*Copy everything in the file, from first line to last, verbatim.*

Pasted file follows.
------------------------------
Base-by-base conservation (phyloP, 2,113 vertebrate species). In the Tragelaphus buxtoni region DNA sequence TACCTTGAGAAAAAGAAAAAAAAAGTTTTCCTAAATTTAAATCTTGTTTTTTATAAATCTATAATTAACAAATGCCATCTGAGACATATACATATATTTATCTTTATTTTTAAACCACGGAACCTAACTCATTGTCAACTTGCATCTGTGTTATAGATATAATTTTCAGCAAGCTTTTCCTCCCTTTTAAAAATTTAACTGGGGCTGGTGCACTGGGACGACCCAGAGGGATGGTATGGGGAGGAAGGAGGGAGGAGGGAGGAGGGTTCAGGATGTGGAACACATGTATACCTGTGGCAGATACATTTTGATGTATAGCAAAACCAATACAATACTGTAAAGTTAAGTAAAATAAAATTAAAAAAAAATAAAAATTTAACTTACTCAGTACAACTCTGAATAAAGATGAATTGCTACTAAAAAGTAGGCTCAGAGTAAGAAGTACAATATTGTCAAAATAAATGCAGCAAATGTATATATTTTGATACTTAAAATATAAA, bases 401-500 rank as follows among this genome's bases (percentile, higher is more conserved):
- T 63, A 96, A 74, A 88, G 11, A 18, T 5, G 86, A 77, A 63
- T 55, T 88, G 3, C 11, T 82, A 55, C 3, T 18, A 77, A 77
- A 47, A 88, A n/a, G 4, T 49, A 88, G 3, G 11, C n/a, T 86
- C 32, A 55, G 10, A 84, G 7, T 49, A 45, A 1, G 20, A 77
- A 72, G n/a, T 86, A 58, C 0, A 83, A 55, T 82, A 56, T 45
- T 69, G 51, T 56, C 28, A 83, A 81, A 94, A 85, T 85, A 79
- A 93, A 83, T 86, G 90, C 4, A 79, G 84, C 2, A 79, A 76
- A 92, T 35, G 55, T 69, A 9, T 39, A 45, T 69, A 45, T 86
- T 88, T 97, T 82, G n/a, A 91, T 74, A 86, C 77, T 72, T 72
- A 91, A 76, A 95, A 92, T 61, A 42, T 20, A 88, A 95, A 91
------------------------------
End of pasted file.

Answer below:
Base-by-base conservation (phyloP, 2,113 vertebrate species). In the Tragelaphus buxtoni region DNA sequence TACCTTGAGAAAAAGAAAAAAAAAGTTTTCCTAAATTTAAATCTTGTTTTTTATAAATCTATAATTAACAAATGCCATCTGAGACATATACATATATTTATCTTTATTTTTAAACCACGGAACCTAACTCATTGTCAACTTGCATCTGTGTTATAGATATAATTTTCAGCAAGCTTTTCCTCCCTTTTAAAAATTTAACTGGGGCTGGTGCACTGGGACGACCCAGAGGGATGGTATGGGGAGGAAGGAGGGAGGAGGGAGGAGGGTTCAGGATGTGGAACACATGTATACCTGTGGCAGATACATTTTGATGTATAGCAAAACCAATACAATACTGTAAAGTTAAGTAAAATAAAATTAAAAAAAAATAAAAATTTAACTTACTCAGTACAACTCTGAATAAAGATGAATTGCTACTAAAAAGTAGGCTCAGAGTAAGAAGTACAATATTGTCAAAATAAATGCAGCAAATGTATATATTTTGATACTTAAAATATAAA, bases 401-500 rank as follows among this genome's bases (percentile, higher is more conserved):
- T 63, A 96, A 74, A 88, G 11, A 18, T 5, G 86, A 77, A 63
- T 55, T 88, G 3, C 11, T 82, A 55, C 3, T 18, A 77, A 77
- A 47, A 88, A n/a, G 4, T 49, A 88, G 3, G 11, C n/a, T 86
- C 32, A 55, G 10, A 84, G 7, T 49, A 45, A 1, G 20, A 77
- A 72, G n/a, T 86, A 58, C 0, A 83, A 55, T 82, A 56, T 45
- T 69, G 51, T 56, C 28, A 83, A 81, A 94, A 85, T 85, A 79
- A 93, A 83, T 86, G 90, C 4, A 79, G 84, C 2, A 79, A 76
- A 92, T 35, G 55, T 69, A 9, T 39, A 45, T 69, A 45, T 86
- T 88, T 97, T 82, G n/a, A 91, T 74, A 86, C 77, T 72, T 72
- A 91, A 76, A 95, A 92, T 61, A 42, T 20, A 88, A 95, A 91